Divorce and Child Support

Divorce and Child Support

It is no secret that divorces can have negative psychological effects on children. Children of divorce often experience feelings of loss, resentment, anger, and confusion. Unfortunately, along with the emotional effects of divorce come the economic effects.

In any divorce involving minor children, child support is mandatory. There are currently over 40 million parents in the United States involved with a government child support enforcement agency. The main goal of child support laws and agreements is to maintain some sort of stability in the child’s standard of living. Divorce is a hectic and confusing time in a child’s life and child support laws aim to provide and maintain a sense of order for the child as he or she makes the transition from one household to a two household family.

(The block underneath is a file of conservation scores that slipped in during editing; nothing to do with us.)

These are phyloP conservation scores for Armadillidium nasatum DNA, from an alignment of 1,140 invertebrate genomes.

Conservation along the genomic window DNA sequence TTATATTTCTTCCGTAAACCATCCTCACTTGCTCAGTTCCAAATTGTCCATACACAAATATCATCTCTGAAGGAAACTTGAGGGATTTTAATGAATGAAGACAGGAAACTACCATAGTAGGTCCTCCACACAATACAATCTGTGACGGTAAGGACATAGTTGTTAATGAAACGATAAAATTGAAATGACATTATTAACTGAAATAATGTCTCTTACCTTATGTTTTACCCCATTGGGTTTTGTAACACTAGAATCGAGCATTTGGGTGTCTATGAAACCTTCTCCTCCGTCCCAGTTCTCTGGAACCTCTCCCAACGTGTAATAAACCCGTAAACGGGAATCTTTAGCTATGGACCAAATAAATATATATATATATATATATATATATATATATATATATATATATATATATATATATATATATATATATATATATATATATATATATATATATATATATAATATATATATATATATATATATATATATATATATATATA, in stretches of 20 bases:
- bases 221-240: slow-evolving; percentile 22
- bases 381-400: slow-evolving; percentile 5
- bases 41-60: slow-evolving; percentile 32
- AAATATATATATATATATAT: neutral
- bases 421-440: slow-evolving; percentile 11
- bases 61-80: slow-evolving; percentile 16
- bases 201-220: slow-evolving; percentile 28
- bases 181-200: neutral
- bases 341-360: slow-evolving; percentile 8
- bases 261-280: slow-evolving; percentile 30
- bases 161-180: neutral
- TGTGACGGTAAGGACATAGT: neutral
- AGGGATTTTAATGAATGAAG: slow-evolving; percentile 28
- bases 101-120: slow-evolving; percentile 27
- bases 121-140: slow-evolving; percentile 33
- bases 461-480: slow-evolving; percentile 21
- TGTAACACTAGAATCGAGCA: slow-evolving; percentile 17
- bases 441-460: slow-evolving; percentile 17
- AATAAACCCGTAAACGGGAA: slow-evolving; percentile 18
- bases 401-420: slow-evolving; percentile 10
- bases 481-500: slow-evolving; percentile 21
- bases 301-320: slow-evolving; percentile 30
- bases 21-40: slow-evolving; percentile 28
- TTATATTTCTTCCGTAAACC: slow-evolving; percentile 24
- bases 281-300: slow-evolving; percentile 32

The court decides how much a parent must pay in child support mainly based on the parents’ income and the amount of time the child is in custody of each parent. A parent’s income may include: wages, bonuses, disability payments, veteran’s benefits, interests, tips, pensions, social security benefits, and more. The court will also take into account the quality of life the child experienced before the parents’ divorce and any specific needs of the child, like physical or mental disability.

According to BB Law Group PLLC, enforcing child care agreements is critical as it establishes regular schedules, allows for financial security of spouses and children, and mandates that the law must be followed. The consequences for not paying child support can be severe. These consequences can include property seizure, wage garnishment, suspension of your driver’s license, and even arrest and jail time.

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